Open Access

Occupational health for an ageing workforce: do we need a geriatric perspective?

Journal of Occupational Medicine and Toxicology20061:8

DOI: 10.1186/1745-6673-1-8

Received: 23 January 2006

Accepted: 23 May 2006

Published: 23 May 2006

Abstract

Extending retirement ages and anti-age discrimination policies will increase the numbers of older workers in the future. Occupational health physicians may have to draw upon the principles and experience of geriatric medicine to manage these older workers. Examples of common geriatric syndromes that will have an impact on occupational health are mild cognitive impairment and falls at the workplace. Shifts in paradigms and further research into the occupational health problems of an ageing workforce will be needed.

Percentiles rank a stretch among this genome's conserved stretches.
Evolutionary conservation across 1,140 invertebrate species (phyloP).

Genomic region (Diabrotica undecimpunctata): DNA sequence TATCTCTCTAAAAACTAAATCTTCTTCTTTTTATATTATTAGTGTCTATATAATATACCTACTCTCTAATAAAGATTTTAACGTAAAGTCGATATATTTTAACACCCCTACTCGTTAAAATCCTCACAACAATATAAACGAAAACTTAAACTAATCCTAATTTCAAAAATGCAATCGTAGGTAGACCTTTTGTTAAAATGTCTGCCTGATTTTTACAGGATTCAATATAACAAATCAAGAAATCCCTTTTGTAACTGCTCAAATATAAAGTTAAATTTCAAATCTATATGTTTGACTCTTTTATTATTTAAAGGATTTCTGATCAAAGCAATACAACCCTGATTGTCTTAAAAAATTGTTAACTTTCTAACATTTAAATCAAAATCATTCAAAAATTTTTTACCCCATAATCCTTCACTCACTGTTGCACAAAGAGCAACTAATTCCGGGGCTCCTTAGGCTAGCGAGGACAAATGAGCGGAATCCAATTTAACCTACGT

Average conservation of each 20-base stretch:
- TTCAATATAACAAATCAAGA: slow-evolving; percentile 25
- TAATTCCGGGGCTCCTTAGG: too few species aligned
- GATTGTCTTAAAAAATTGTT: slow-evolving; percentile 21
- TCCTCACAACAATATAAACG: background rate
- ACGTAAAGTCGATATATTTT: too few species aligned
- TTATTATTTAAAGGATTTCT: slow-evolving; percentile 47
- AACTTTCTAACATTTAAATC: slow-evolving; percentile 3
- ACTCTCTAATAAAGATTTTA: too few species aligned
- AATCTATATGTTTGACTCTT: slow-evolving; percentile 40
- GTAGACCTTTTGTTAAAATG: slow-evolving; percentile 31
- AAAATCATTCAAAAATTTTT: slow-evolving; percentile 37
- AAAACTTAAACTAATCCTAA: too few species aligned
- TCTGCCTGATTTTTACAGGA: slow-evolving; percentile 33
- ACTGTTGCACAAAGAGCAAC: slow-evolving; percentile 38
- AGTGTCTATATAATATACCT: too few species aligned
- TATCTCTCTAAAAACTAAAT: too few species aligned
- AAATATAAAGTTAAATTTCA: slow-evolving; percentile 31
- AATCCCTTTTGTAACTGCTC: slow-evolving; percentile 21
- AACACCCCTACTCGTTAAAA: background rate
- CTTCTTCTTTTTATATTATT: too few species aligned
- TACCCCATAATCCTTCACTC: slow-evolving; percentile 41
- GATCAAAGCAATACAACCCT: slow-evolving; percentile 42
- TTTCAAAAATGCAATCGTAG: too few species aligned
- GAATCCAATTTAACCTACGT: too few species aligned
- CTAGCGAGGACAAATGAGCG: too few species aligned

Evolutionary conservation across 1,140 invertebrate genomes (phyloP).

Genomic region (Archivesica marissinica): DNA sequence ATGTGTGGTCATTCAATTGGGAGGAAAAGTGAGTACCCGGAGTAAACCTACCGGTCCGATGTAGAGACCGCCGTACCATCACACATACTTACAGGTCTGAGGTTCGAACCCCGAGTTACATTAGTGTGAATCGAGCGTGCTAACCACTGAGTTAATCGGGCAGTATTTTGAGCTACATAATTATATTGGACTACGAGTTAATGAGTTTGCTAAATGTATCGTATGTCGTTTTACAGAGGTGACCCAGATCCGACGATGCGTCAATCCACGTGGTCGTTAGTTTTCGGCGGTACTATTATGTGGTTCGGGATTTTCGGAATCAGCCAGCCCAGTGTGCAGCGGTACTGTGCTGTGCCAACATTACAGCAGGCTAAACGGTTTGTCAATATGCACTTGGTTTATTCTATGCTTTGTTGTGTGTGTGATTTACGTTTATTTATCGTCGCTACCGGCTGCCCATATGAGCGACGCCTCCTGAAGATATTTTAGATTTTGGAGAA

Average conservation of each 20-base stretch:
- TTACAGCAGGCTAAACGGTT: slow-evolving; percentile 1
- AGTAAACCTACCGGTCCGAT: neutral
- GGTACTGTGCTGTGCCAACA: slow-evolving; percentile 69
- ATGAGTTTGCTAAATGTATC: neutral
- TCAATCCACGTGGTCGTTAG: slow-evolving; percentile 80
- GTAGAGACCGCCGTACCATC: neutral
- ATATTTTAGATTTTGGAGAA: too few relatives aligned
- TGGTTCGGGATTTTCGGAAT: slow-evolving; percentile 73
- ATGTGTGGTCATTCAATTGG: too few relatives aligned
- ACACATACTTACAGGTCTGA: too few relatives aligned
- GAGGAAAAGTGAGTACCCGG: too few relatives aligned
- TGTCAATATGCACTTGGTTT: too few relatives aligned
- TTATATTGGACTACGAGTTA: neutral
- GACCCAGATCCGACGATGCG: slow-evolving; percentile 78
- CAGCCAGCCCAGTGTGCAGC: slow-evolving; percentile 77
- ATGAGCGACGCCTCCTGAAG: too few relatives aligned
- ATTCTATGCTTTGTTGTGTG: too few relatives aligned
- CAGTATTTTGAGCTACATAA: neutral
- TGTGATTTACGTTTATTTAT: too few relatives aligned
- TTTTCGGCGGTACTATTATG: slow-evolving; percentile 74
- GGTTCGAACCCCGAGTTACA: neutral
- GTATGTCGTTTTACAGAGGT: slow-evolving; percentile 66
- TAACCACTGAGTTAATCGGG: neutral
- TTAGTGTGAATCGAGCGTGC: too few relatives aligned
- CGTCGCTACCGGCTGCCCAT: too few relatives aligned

Introduction – the ageing workforce

The world is undergoing unprecedented ageing and in many developed countries, the workforce is contracting due to falling birthrates, longer life expectancies and changing population demographics [1]. Experts have warned that if society continues to reduce the number of people over the age of 50 who are not actively working, economies will suffer a cumulative annual loss of GDP [2]. Some countries like the UK are already introducing anti-age discrimination policies laws and retirement ages are projected to increase in the coming years [3]. Employers now have to face the prospect of having workers in their sixties. In New Zealand, the number of older persons aged 45 to 65 years is expected to increase from 35% to 45% within the working-age population between 2001 and 2051 [4]. The International Labour Organisation estimates that the number of economically active persons aged 65 years and above will increase from 83.2 million persons in the world in 2000 to 136 million persons by 2020 [5]. Occupational physicians are accustomed to managing middle-aged workers and their associated health problems but are we ready to manage elderly-related illnesses that may impact worker performance and health?

What does geriatric medicine has to offer?